Translated by Mahboube Khalvati
“Counting on the arts, using the arts, expecting praise and appreciation are the characteristics of those who pretend to be artists and are not the real artists.” – Abolhasan Saba
No introduction is needed when talking about the position of the late Houshang Zarif (1938-2020) in the Iranian music. His character and personality are so well-known among musicians that his name per se is a symbol and role model for the Iranian youth. “Becoming Houshang Zarif” is the dream of many young people who enter the world of music in Iran and many of whom retire regretting the realisation of this dream.
Even though he has passed away, it is desirable to open a window to Houshang Zarif’s popular and unobtrusive figure in the contemporary Iranian music and look at his personality.
In the 1960s and 1970s, Houshang Zarif was an unrivaled figure on the music scene, as all the characteristics preferred by the musicians of the time were included in his Zarif’s art. Zarif’s sonority in playing Tar was influenced by three popular musicians of that period: Farhang Sharif, Lotfollah Majd and Jalil Shahnaz.
In phrase composition and composing Avaz phrases, Zarif was influenced by Mousa Maroufi, who taught him to play Tar and to some extent by Farhang Sharif. However, in using the technical properties of Tar, Zarif was under the influence of Ali Naqi Vaziri. It is worth mentioning that at that time Houshang Zarif was the most prominent performer of Vaziri’s pieces; and even today, he is still the most important narrator of Vaziri’s works. In addition to all these characteristics, he had mastered music theory, sight-reading musical sheets and ensemble playing.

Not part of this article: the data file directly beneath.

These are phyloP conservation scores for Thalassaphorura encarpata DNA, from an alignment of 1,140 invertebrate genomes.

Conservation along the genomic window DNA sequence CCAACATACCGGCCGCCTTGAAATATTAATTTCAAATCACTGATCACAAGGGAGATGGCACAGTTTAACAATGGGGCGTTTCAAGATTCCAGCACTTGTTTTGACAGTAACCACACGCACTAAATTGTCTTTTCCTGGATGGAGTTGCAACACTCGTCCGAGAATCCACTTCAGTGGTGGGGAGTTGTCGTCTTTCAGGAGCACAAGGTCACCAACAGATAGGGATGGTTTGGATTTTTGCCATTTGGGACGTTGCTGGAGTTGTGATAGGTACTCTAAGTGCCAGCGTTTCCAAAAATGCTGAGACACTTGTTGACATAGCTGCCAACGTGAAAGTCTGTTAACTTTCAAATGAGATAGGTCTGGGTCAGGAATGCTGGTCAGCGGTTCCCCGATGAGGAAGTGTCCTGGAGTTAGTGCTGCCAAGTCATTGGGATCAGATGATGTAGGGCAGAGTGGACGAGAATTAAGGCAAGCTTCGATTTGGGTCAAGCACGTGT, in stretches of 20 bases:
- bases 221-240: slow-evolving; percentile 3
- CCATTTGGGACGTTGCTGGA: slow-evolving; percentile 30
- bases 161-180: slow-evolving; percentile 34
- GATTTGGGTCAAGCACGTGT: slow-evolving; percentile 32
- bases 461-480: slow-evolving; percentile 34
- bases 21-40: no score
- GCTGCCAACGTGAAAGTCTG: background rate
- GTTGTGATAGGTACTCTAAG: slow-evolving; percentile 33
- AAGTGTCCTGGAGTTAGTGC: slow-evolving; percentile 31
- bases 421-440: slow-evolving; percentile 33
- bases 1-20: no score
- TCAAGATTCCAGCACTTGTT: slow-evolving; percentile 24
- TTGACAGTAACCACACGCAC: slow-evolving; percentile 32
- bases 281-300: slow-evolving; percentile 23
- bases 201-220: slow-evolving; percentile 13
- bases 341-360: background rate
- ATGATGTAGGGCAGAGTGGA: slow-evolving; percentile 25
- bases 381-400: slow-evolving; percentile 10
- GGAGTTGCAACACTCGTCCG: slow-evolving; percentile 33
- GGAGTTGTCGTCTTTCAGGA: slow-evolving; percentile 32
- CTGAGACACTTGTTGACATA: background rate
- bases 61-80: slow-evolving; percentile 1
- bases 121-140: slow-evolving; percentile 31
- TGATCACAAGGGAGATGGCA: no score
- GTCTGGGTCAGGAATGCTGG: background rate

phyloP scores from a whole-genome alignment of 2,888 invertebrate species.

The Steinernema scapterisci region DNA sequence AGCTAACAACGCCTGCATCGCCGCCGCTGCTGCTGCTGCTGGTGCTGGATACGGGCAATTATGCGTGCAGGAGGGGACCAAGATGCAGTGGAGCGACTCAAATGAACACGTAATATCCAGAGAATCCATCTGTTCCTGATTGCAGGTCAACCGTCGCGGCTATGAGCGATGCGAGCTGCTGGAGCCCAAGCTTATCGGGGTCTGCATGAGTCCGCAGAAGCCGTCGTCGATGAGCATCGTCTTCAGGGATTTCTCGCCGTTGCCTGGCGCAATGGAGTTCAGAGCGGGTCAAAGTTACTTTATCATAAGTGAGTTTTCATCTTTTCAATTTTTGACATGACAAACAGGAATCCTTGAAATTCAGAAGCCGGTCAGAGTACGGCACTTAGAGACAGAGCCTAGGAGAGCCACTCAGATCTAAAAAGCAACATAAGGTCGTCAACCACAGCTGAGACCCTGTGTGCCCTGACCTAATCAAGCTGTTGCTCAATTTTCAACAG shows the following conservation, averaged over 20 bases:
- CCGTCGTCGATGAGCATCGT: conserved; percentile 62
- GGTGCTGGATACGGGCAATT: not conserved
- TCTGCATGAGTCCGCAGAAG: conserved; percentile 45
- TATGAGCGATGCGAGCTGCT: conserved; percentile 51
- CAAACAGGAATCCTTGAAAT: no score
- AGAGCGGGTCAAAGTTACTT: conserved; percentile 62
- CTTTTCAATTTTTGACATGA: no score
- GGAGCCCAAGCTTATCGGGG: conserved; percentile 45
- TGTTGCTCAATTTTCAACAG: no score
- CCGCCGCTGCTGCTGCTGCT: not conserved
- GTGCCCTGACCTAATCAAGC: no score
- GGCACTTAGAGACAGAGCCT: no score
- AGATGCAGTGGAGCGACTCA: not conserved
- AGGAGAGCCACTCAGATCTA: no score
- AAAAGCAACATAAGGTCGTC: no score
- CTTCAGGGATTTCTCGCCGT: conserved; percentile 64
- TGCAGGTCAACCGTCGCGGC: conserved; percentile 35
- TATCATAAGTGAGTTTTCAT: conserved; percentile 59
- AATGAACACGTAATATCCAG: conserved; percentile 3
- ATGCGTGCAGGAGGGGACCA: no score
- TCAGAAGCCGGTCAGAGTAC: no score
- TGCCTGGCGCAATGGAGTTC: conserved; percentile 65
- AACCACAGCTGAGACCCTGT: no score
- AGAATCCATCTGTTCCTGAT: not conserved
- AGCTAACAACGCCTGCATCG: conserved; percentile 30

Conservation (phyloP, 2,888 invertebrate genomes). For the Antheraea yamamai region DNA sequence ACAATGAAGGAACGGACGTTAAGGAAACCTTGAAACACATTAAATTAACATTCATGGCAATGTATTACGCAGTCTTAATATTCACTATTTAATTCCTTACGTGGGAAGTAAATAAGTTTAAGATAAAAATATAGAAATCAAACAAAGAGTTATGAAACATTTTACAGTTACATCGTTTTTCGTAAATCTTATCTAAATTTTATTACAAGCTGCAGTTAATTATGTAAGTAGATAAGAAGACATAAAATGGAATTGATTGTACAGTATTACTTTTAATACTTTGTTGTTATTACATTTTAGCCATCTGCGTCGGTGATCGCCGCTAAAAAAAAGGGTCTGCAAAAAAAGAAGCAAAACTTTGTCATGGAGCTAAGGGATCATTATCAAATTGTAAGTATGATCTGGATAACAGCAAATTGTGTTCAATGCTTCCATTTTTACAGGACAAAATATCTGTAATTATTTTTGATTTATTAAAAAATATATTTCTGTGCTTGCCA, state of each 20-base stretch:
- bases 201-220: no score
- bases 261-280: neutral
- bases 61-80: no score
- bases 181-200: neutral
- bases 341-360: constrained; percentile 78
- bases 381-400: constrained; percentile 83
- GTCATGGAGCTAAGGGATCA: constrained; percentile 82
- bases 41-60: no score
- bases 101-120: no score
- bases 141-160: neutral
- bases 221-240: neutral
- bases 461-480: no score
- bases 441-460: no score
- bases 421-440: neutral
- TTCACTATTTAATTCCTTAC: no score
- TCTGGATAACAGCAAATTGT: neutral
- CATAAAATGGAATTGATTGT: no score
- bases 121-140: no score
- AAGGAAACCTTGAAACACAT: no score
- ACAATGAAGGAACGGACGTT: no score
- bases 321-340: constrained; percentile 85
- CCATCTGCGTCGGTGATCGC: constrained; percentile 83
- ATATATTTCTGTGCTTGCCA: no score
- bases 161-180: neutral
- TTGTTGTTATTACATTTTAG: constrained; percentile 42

Although Zarif’s art of playing Tar owed much to contemporary maestros, the pleasant combination of different styles in playing Tar led Zarif to establish his unique personal style which still has its own fans and admirers today.
Despite all this, Zarif did not seek to attract attentions and spent his whole life working hard for the promotion of the Iranian music in a low-profile manner. Like other members of the National Instruments Orchestra affiliated to the Culture and Arts Organisation led by Faramarz Payvar, he served Iranian musicians by his Tar and his art while avoiding sideline stories. These excellent characters were also possessed by other members of the above-mentioned orchestra; however, in addition to those Zarif had other characteristics which his colleagues either lacked or did not show as much as he did. In more than half a century of musical activities, Zarif was permanently trusted by musicians and always supported them. He successfully passed all the tests of the tumultuous scene of music in Iran.
This is where Zarif’s all greatness comes from; he was indeed simple and humble like a true dervish. He was subtle, witty, and popular. He never used his remarkable technical abilities to enchant the masses. His speech, deeds, appearance and thoughts were always adorned and intended to honor the people.
The role of Houshang Zarif in forming a fundamental criterion in playing abilities of the new generation of musicians, without leading to similarity or even disappearance of personal tones, is unique in the history of teaching Iranian music.
According to one of Tar’s great maestros, those who were not Zarif’s pupils were also influenced by his teaching standards and all learned a little of this style; of course Houshang Zarif’s pupils have repeatedly spoken and written about his spiritual and scientific role in teaching music and his support for them.
Indeed, the responsibility of “being Houshang Zarif” was heavy on every human being’s shoulders throughout the past half century, but Zarif overcame even this concern because he avoided selfishness and this was the secret behind his self-sufficiency.
This article was originally published in Art of Music magazine’s 179th issue.